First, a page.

Harry Belafonte is not just one of the greatest entertainers of our time; he has led one of the great American lives of the last century. Now, this extraordinary icon tells us the story of that life, giving us its full breadth, letting us share in the struggles, the tragedies, and, most of all, the inspiring triumphs.
Belafonte grew up, poverty-ridden, in Harlem and Jamaica. His mother was a complex woman - caring but withdrawn, eternally angry and rarely satisfied. His father was distant and physically abusive. It was not an easy life, but it instilled in young Harry the hard-nosed toughness of the city and the resilient spirit of the Caribbean lifestyle. It also gave him the drive to make good and channel his anger into actions that were positive and life-affirming. His journey led to the U.S. Navy during World War II, where he encountered an onslaught of racism but also fell in love with the woman he eventually married. After the war he moved back to Harlem, where he drifted between odd jobs until he saw his first stage play - and found the life he wanted to lead. Theater opened up a whole new world, one that was artistic and political and made him realize that not only did he have a need to express himself, he had a lot to express.
He began as an actor - and has always thought of himself as such - but was quickly spotted in a musical, began a tentative nightclub career, and soon was on a meteoric rise to become one of the world’s most popular singers. Belafonte was never content to simply be an entertainer, however. Even at enormous personal cost, he could not shy away from activism. At first it was a question of personal dignity: breaking down racial barriers that had never been broken before, achieving an enduring popularity with both white and black audiences. Then his activism broadened to a lifelong, passionate involvement at the heart of the civil rights movement and countless other political and social causes. The sections on the rise of the civil rights movement are perhaps the most moving in the book: his close friendship with Martin Luther King, Jr.; his role as a conduit between Dr. King and the Kennedys; his up-close involvement with the demonstrations and awareness of the hatred and potential violence around him; his devastation at Dr. King’s death and his continuing fight for what he believes is right.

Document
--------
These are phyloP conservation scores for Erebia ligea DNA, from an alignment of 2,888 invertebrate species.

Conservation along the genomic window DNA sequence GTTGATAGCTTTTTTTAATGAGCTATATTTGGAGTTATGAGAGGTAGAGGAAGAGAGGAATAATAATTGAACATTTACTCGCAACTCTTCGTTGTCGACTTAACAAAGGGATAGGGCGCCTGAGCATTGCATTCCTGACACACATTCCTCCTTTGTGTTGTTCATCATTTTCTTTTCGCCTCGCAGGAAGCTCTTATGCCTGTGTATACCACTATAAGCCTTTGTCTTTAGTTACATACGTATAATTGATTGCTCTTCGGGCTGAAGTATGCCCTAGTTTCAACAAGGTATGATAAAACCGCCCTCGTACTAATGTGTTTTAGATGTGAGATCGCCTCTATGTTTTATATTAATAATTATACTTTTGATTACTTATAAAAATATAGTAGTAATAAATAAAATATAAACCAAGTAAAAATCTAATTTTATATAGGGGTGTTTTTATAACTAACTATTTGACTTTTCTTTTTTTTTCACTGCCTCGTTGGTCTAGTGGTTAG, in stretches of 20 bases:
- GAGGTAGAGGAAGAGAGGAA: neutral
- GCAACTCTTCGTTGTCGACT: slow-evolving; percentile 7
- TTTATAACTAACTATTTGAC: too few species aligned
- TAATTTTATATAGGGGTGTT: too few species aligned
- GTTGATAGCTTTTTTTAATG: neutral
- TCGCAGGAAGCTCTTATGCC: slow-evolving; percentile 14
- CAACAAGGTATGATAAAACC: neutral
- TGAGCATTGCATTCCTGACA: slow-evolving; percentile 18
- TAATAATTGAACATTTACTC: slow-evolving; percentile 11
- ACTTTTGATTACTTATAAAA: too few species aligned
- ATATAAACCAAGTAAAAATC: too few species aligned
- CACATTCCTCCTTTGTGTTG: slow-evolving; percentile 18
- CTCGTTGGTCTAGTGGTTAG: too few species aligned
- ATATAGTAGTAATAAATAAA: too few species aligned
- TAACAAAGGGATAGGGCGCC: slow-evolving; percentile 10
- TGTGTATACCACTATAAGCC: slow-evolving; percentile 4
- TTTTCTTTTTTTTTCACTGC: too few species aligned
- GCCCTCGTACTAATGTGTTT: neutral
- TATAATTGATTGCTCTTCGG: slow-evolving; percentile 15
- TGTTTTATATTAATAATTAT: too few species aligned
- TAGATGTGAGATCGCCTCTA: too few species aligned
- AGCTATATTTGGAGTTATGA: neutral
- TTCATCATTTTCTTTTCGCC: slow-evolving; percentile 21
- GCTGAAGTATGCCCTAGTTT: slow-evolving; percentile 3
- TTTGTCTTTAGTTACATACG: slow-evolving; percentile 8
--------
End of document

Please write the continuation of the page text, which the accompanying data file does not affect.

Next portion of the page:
But My Song is far more than the history of a movement. It is a very personal look at the people in that movement and the world in which Belafonte has long moved. He has befriended many beloved and important figures in both entertainment and politics - Paul Robeson, Eleanor Roosevelt, Sidney Poitier, John F. Kennedy, Marlon Brando, Robert Kennedy, Nelson Mandela, Fidel Castro, Tony Bennett, Bill Clinton - and writes about them with the same exceptional candor with which he reveals himself on every page. This is a book that pulls no punches, and turns both a loving and critical eye on our country’s cultural past.
As both an artist and an activist, Belafonte has touched countless lives. With My Song, he has found yet another way to entertain and inspire us. It is an electrifying memoir from a remarkable man.
©2011 Harry Belafonte (P)2011 Random House Audio
I have listend to digital books for years and this my first review. Harry Belafonte's life was and is simply amazing. The narration was perfect. I have purchased hard copies of the book for myself, my son, my aunt and a close friend. It is that good.
Absolutely. The richness of the experiences shared by Harry Belefonte is beyond measure.
The look at American History from the perspective of someone who faced oppression and racism head on, and who learned that moving forward with peace is really the answer to saving tomorrow.
Hearing the story told with the passion they both used helped bring it to life in a way the words on a page could have not have done.
Well worth the time to listen!
Great insight into the life of one who lived the Civil Rights. Excellent historical account of Balafonte's life and the movement for justice!
J.F., CAI am a voracious reader/listener who enjoys many different genres. I am often listening to multiple books at the same time - something on mobile and something else on my laptop.
I totally did not know Harry Belafonte this way. I had not known how important he was to the civil rights movement and I had known how big of an entertainer he was in his time. Belafonte does come across as somewhat arrogant but the reader is able to overlook this because his contribution is so vast (assuming all he says is true and I think he is credible). The reader also realizes that entertainment was actually the secondary role in his life and tackling social causes was the primary. As mentioned before, he has a pronounced ego but I suppose that worked for him in instances when he needed to be strong and self-assured. He has strong opinions on public figures that I do not always agree with but that is uniquely who he is - he usually speaks his mind. I also question some of the things he found necessary to include in the book like MLK's true feelings about his wife - it was not important to Belafonte's story and not his business to reveal. Like him a lot or a little, it is an interesting book that is well written and engagingly narrated.
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